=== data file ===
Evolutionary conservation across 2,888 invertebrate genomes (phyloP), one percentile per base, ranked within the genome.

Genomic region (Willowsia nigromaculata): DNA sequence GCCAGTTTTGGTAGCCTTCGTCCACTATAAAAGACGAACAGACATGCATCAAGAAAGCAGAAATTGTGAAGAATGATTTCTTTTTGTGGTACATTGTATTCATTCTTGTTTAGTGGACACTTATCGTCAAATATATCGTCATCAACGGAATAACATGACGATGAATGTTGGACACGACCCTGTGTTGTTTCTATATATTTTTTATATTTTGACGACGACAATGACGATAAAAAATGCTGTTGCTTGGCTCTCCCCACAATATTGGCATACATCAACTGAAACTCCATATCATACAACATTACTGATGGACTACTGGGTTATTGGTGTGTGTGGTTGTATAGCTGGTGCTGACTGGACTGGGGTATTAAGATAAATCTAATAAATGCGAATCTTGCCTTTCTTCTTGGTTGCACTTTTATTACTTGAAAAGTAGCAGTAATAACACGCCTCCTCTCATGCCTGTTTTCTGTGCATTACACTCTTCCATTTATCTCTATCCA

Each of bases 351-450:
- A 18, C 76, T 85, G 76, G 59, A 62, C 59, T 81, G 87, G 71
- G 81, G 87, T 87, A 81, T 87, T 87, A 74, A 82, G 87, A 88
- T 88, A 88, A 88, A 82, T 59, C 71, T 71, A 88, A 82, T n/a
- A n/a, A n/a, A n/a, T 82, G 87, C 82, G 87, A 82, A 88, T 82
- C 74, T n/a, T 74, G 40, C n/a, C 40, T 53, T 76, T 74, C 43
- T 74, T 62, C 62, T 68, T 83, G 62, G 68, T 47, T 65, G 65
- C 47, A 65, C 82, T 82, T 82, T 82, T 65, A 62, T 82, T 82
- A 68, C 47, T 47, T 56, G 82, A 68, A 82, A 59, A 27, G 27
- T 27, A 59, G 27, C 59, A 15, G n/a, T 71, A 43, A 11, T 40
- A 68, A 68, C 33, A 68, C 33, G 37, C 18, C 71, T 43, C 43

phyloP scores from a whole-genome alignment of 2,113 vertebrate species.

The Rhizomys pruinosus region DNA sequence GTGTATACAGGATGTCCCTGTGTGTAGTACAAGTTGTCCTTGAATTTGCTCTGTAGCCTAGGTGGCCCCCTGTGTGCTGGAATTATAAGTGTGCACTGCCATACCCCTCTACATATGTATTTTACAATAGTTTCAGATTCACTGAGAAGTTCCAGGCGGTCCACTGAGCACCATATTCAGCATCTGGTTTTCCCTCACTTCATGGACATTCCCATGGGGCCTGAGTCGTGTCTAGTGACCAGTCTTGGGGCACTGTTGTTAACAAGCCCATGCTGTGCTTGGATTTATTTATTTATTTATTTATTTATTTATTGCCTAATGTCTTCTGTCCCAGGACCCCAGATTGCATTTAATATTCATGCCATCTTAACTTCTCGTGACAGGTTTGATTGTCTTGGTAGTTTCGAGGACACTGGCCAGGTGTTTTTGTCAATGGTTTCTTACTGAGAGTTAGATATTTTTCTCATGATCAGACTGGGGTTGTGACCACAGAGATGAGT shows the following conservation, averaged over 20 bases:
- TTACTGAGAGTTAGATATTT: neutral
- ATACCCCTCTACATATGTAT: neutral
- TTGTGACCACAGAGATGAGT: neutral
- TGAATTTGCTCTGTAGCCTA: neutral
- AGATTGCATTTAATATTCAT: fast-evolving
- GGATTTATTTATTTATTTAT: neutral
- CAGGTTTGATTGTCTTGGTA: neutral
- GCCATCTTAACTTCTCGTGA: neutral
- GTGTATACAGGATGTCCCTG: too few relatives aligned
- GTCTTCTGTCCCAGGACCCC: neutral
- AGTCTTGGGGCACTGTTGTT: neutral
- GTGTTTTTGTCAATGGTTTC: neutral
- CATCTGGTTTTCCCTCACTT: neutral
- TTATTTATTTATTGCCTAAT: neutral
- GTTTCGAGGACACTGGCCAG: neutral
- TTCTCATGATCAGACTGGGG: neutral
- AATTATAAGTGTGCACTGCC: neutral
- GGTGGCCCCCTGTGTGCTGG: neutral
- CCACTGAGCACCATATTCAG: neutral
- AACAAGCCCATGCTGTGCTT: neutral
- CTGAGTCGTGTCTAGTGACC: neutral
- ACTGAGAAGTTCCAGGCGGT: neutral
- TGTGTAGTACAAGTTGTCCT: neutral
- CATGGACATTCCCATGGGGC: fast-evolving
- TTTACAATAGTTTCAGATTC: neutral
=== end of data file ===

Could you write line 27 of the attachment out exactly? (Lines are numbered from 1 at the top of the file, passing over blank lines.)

- GTGTTTTTGTCAATGGTTTC: neutral